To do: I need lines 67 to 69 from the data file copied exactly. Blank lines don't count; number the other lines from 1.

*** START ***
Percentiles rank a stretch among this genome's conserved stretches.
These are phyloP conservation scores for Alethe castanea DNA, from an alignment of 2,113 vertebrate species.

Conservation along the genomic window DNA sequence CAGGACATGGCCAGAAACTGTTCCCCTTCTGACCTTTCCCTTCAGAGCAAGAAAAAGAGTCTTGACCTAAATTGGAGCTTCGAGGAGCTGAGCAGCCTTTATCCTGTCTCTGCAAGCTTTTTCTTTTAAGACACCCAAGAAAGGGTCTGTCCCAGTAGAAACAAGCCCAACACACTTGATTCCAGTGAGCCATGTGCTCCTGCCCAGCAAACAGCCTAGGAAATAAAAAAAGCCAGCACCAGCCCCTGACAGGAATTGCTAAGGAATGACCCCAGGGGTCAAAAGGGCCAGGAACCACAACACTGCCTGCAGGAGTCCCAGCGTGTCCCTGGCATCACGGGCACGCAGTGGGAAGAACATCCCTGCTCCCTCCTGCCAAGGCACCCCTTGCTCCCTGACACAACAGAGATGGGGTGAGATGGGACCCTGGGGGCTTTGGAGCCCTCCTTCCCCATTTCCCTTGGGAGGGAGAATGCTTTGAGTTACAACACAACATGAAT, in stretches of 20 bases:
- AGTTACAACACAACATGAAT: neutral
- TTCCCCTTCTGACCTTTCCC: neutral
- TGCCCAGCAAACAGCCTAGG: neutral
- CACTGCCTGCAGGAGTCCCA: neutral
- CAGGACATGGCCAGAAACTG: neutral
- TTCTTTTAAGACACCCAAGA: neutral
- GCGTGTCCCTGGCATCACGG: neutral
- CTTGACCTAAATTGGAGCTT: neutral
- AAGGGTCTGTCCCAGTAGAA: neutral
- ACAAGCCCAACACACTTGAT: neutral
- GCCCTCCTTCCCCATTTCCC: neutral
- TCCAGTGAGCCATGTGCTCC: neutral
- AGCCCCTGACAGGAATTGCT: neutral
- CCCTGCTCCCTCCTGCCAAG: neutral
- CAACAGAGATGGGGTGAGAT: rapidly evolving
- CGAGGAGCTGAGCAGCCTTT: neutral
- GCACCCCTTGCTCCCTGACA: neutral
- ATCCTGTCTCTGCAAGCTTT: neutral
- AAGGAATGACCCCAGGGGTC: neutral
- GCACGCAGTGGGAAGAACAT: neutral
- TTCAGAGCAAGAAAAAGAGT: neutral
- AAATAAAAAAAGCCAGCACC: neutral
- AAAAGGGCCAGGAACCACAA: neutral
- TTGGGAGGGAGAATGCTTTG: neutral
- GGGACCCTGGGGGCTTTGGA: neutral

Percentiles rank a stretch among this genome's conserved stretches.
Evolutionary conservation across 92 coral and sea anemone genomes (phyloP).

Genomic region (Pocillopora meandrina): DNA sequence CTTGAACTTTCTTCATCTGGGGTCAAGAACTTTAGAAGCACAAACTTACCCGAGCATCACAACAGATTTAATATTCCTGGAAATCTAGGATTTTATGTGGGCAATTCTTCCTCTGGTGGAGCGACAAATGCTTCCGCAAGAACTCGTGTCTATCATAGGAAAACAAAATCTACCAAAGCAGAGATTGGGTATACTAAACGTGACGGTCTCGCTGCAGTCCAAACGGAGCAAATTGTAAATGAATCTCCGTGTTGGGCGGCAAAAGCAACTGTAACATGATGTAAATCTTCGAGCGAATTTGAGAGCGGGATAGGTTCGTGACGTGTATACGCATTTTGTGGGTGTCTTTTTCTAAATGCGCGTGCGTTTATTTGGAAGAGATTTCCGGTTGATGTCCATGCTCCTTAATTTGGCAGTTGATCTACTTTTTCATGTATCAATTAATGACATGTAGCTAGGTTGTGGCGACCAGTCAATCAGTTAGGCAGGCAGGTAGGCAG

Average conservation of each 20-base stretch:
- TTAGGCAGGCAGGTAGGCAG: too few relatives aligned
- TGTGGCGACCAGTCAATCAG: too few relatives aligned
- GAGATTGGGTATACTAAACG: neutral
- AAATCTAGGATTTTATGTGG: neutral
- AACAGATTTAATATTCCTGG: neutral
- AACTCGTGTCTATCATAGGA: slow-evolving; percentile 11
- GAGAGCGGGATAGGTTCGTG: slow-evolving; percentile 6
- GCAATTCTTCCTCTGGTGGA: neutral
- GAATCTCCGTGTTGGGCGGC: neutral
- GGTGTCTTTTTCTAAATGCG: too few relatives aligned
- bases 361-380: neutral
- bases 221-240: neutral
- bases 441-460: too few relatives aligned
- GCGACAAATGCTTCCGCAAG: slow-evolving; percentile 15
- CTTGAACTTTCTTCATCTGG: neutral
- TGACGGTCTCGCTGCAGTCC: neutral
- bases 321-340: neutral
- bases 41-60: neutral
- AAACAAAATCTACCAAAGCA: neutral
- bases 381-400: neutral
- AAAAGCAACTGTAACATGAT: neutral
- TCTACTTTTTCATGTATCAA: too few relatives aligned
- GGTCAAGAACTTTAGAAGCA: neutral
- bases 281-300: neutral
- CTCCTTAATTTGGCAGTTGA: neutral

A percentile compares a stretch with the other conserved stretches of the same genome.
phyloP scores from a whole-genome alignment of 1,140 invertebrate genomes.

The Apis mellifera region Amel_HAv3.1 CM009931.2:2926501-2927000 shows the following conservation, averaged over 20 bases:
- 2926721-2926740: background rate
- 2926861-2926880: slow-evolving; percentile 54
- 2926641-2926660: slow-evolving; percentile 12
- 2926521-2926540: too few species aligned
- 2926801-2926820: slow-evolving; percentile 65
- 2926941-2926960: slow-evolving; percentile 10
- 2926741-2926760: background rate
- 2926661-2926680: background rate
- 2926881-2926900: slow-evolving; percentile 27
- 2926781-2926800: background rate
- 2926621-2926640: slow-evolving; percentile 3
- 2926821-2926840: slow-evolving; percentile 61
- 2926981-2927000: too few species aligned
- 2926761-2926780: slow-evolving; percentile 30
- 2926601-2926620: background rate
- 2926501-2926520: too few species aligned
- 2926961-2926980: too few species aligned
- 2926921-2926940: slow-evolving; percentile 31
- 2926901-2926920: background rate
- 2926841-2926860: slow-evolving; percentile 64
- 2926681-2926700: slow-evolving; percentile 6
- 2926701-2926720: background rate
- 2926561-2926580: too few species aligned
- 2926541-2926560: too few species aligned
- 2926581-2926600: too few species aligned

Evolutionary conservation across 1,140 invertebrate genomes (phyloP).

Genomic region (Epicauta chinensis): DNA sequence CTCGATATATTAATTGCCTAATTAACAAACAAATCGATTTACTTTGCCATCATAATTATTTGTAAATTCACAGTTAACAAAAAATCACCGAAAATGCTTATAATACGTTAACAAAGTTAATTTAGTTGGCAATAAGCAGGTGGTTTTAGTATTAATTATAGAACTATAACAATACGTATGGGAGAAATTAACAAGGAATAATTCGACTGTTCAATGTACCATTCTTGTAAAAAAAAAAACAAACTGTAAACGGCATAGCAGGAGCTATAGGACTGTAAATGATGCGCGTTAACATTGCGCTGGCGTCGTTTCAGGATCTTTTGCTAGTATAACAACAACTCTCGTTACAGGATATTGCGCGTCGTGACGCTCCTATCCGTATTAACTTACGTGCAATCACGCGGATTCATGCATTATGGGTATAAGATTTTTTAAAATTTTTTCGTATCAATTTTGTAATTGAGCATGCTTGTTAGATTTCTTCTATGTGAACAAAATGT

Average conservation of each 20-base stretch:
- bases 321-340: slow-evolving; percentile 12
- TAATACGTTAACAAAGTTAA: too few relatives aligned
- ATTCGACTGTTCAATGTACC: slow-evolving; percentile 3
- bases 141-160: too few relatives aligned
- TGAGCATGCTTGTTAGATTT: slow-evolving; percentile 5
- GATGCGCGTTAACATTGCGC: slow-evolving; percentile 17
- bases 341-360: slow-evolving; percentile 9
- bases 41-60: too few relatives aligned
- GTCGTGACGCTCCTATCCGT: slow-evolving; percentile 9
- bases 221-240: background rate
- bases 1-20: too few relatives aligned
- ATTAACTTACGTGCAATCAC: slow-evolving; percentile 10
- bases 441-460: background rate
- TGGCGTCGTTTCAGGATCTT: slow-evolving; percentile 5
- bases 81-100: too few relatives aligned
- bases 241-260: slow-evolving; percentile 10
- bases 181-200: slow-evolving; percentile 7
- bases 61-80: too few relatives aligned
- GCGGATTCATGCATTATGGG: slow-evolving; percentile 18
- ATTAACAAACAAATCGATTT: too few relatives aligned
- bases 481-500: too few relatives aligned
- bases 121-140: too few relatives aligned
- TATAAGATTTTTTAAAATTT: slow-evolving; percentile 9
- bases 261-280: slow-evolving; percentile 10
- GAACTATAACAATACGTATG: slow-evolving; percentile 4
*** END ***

- 2926741-2926760: background rate
- 2926661-2926680: background rate
- 2926881-2926900: slow-evolving; percentile 27